The Legend Grows

  • Felt pennant featuring Brown during his years with the Cubs. Mordecai, being a fan of baseball as well as a player, collected team pennants.

  • The “workhorse” of the Chance era Chicago Cubs. Mordecai would often be the starting pitcher for the front half of a double header, and come in as a reliever during the second game.

  • A Chicago newspaper artist captures the determinant, yet calm demeanor of Brown.

  • The disfigured pitching hand of Three Finger Brown has become the subject of legend.

After the 1903 season, Brown and pitcher Jack O’Neill were traded to the Chicago Cubs, the team Mordecai beat in his rookie appearance and the team for which he would set records that have not been broken to date. The Cardinals received veteran pitcher Jack Taylor, who was suspected of throwing games, and rookie catcher Larry McLean. The Cardinals, being the last- place team, were probably desperate for an experienced pitcher, and Mordecai had not yet proven himself. It was theCubs, however, who benefited the most by the trade because Mordecai had his greatest years while pitching for Chicago.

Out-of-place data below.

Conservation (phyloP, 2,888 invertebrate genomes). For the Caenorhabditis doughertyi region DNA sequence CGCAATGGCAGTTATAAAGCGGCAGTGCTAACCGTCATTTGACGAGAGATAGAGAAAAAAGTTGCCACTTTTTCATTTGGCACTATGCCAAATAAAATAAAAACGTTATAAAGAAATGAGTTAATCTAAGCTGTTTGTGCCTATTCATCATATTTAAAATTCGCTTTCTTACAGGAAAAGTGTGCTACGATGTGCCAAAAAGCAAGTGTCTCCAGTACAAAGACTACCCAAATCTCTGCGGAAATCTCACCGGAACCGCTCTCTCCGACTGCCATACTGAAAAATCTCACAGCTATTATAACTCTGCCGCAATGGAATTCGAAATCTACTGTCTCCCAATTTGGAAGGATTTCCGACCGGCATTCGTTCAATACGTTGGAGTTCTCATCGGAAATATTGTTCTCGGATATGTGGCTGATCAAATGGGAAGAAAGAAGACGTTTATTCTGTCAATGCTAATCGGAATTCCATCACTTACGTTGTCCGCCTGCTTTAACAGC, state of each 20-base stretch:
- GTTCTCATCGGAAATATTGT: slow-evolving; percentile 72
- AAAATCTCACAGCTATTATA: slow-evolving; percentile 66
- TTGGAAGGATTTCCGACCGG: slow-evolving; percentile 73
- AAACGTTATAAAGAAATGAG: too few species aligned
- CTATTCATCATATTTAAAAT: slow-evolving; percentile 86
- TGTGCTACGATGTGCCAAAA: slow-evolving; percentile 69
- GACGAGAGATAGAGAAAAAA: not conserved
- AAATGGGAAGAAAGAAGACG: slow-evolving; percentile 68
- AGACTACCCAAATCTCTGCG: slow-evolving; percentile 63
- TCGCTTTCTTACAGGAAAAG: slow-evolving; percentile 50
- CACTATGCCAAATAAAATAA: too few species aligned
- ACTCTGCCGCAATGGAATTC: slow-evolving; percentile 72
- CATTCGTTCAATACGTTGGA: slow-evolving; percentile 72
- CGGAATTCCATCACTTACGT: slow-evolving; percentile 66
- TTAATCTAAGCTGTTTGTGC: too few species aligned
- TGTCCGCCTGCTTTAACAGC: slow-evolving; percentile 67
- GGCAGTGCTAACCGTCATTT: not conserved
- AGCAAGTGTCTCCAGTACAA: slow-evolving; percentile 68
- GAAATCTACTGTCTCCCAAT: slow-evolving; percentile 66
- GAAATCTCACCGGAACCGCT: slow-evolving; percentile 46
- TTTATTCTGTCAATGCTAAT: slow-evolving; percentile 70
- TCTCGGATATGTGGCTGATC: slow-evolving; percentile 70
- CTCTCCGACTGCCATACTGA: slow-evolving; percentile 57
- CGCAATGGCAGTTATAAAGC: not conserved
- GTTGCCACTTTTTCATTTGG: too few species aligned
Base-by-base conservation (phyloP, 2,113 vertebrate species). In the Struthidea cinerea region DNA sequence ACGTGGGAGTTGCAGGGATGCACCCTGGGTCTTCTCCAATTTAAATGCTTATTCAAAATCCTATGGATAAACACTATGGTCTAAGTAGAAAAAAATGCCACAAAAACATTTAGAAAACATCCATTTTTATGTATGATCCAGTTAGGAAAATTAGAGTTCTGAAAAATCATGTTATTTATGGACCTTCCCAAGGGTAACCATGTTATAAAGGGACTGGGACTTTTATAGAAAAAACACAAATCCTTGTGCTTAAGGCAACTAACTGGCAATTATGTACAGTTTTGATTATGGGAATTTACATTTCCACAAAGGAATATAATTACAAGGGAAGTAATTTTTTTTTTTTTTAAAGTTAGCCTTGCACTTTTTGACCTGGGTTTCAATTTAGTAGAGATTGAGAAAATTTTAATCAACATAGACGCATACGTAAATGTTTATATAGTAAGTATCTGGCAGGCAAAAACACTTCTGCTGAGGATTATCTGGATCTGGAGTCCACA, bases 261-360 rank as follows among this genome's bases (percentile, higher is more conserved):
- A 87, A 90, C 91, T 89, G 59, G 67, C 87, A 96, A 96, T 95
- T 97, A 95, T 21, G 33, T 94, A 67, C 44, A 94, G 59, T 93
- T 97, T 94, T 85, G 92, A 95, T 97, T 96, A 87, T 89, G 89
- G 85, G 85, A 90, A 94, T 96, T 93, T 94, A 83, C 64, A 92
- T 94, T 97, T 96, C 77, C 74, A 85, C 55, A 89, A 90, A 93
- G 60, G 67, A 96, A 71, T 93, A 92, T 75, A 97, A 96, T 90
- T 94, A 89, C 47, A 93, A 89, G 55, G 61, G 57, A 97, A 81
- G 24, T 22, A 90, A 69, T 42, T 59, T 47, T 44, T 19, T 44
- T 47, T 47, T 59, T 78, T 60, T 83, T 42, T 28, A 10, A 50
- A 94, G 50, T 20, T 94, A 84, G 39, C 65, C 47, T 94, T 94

After joining the Cubs in 1904, Mordecai improved his record to 15-10 and lowered his ERA to 1.86. Brown still holds the Cubs record for most shutouts (since 1900) with 48 and lowest career ERA of 1.80. In addition, Brown is the Cubs record holder for most wins in a season, 29 in 1908, and the lowest ERA in a season, 1.04 in 1906. When Mordecai joined the club he was already twenty-seven years old, older than his manager, Frank Chance, and most of his fellow players.

Besides capturing the interest of the Cubs in his rookie year, Brown also caught the eye of Miss Sarah Burgham. They married December 17, 1903, in Rosedale, Indiana, shortly before he joined the Chicago team. The marriage lasted forty-five years, until Mordecai’s death. Sarah died ten years later on Oct. 5, 1958. They had no children.

Mordecai’s greatest years were during his tenure with the Cubs, 1904 to 1912, when he won 186 games and had six straight seasons, from 1905 to 1910, posting 20 or more wins. During that time he led the Cubs to two World Series championships.

His best year was 1906 when his winning percentage was .813. He pitched nine shutouts that year, and his 1.04 ERA is baseball’s third best in a single season. The Cubs won a remarkable 116 games in 1906 but lost the World Series to their cross-town rival White Sox, known as the Hitless Wonders because the team’s batting average was a weak .230. Mordecai won two of the World Series games, but the one he lost, Game 6, 8-3, lifted his series ERA to 3.20. However, Mordecai could not have been called the Hitless Wonder. At the plate, he went 2 for 6.

Biographical material by Cindy Thomson – SABR Bio Project